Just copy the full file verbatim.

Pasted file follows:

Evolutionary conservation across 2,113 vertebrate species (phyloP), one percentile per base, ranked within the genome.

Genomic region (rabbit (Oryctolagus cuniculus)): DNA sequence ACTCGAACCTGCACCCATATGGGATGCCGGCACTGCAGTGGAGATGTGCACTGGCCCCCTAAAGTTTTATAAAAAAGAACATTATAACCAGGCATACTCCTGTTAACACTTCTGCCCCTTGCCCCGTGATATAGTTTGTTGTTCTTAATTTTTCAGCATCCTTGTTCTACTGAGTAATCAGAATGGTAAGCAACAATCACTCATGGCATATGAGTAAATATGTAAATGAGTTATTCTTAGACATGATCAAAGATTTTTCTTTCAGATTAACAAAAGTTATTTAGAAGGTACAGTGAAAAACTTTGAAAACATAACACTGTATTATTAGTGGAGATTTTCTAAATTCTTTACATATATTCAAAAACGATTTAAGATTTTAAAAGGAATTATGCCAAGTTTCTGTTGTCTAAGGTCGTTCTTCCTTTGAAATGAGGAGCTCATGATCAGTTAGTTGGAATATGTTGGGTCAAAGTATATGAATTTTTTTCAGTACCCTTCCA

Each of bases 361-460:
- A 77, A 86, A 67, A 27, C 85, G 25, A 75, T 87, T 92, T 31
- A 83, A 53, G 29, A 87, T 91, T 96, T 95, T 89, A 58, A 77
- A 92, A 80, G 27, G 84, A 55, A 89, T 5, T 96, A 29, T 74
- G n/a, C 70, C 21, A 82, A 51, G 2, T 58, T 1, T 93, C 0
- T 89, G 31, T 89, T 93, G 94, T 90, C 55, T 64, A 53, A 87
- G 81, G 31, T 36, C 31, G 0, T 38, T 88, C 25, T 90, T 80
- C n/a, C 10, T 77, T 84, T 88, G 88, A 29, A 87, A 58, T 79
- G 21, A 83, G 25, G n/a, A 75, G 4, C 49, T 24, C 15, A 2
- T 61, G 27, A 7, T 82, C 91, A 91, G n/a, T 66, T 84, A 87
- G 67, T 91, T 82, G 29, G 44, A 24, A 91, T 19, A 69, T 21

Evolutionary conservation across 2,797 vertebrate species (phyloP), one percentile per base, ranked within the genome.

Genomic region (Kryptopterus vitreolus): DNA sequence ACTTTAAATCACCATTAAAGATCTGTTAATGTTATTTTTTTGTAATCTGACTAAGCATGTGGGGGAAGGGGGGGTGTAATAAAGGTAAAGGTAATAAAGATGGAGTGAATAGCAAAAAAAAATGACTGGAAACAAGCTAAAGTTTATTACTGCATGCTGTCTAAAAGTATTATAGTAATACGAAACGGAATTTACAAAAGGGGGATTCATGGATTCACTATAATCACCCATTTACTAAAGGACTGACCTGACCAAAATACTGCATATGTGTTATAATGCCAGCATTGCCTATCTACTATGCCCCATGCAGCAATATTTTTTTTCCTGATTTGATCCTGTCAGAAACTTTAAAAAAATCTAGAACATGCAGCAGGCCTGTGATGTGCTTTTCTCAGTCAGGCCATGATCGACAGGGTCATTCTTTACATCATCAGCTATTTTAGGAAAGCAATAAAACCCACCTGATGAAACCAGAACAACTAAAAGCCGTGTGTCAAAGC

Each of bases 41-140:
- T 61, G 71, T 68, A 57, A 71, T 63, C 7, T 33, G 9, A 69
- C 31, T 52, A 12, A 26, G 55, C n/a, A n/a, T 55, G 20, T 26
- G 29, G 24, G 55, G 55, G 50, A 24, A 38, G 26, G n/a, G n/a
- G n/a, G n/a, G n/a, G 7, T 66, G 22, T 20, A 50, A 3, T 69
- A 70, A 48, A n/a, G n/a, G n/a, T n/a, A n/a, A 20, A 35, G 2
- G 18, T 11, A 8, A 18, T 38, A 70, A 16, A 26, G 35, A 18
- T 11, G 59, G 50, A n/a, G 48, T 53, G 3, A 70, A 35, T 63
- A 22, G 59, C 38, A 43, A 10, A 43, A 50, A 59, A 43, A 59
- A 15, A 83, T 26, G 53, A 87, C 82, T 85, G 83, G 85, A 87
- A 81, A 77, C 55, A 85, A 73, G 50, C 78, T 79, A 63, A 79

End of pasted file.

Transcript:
Evolutionary conservation across 2,113 vertebrate species (phyloP), one percentile per base, ranked within the genome.

Genomic region (rabbit (Oryctolagus cuniculus)): DNA sequence ACTCGAACCTGCACCCATATGGGATGCCGGCACTGCAGTGGAGATGTGCACTGGCCCCCTAAAGTTTTATAAAAAAGAACATTATAACCAGGCATACTCCTGTTAACACTTCTGCCCCTTGCCCCGTGATATAGTTTGTTGTTCTTAATTTTTCAGCATCCTTGTTCTACTGAGTAATCAGAATGGTAAGCAACAATCACTCATGGCATATGAGTAAATATGTAAATGAGTTATTCTTAGACATGATCAAAGATTTTTCTTTCAGATTAACAAAAGTTATTTAGAAGGTACAGTGAAAAACTTTGAAAACATAACACTGTATTATTAGTGGAGATTTTCTAAATTCTTTACATATATTCAAAAACGATTTAAGATTTTAAAAGGAATTATGCCAAGTTTCTGTTGTCTAAGGTCGTTCTTCCTTTGAAATGAGGAGCTCATGATCAGTTAGTTGGAATATGTTGGGTCAAAGTATATGAATTTTTTTCAGTACCCTTCCA

Each of bases 361-460:
- A 77, A 86, A 67, A 27, C 85, G 25, A 75, T 87, T 92, T 31
- A 83, A 53, G 29, A 87, T 91, T 96, T 95, T 89, A 58, A 77
- A 92, A 80, G 27, G 84, A 55, A 89, T 5, T 96, A 29, T 74
- G n/a, C 70, C 21, A 82, A 51, G 2, T 58, T 1, T 93, C 0
- T 89, G 31, T 89, T 93, G 94, T 90, C 55, T 64, A 53, A 87
- G 81, G 31, T 36, C 31, G 0, T 38, T 88, C 25, T 90, T 80
- C n/a, C 10, T 77, T 84, T 88, G 88, A 29, A 87, A 58, T 79
- G 21, A 83, G 25, G n/a, A 75, G 4, C 49, T 24, C 15, A 2
- T 61, G 27, A 7, T 82, C 91, A 91, G n/a, T 66, T 84, A 87
- G 67, T 91, T 82, G 29, G 44, A 24, A 91, T 19, A 69, T 21

Evolutionary conservation across 2,797 vertebrate species (phyloP), one percentile per base, ranked within the genome.

Genomic region (Kryptopterus vitreolus): DNA sequence ACTTTAAATCACCATTAAAGATCTGTTAATGTTATTTTTTTGTAATCTGACTAAGCATGTGGGGGAAGGGGGGGTGTAATAAAGGTAAAGGTAATAAAGATGGAGTGAATAGCAAAAAAAAATGACTGGAAACAAGCTAAAGTTTATTACTGCATGCTGTCTAAAAGTATTATAGTAATACGAAACGGAATTTACAAAAGGGGGATTCATGGATTCACTATAATCACCCATTTACTAAAGGACTGACCTGACCAAAATACTGCATATGTGTTATAATGCCAGCATTGCCTATCTACTATGCCCCATGCAGCAATATTTTTTTTCCTGATTTGATCCTGTCAGAAACTTTAAAAAAATCTAGAACATGCAGCAGGCCTGTGATGTGCTTTTCTCAGTCAGGCCATGATCGACAGGGTCATTCTTTACATCATCAGCTATTTTAGGAAAGCAATAAAACCCACCTGATGAAACCAGAACAACTAAAAGCCGTGTGTCAAAGC

Each of bases 41-140:
- T 61, G 71, T 68, A 57, A 71, T 63, C 7, T 33, G 9, A 69
- C 31, T 52, A 12, A 26, G 55, C n/a, A n/a, T 55, G 20, T 26
- G 29, G 24, G 55, G 55, G 50, A 24, A 38, G 26, G n/a, G n/a
- G n/a, G n/a, G n/a, G 7, T 66, G 22, T 20, A 50, A 3, T 69
- A 70, A 48, A n/a, G n/a, G n/a, T n/a, A n/a, A 20, A 35, G 2
- G 18, T 11, A 8, A 18, T 38, A 70, A 16, A 26, G 35, A 18
- T 11, G 59, G 50, A n/a, G 48, T 53, G 3, A 70, A 35, T 63
- A 22, G 59, C 38, A 43, A 10, A 43, A 50, A 59, A 43, A 59
- A 15, A 83, T 26, G 53, A 87, C 82, T 85, G 83, G 85, A 87
- A 81, A 77, C 55, A 85, A 73, G 50, C 78, T 79, A 63, A 79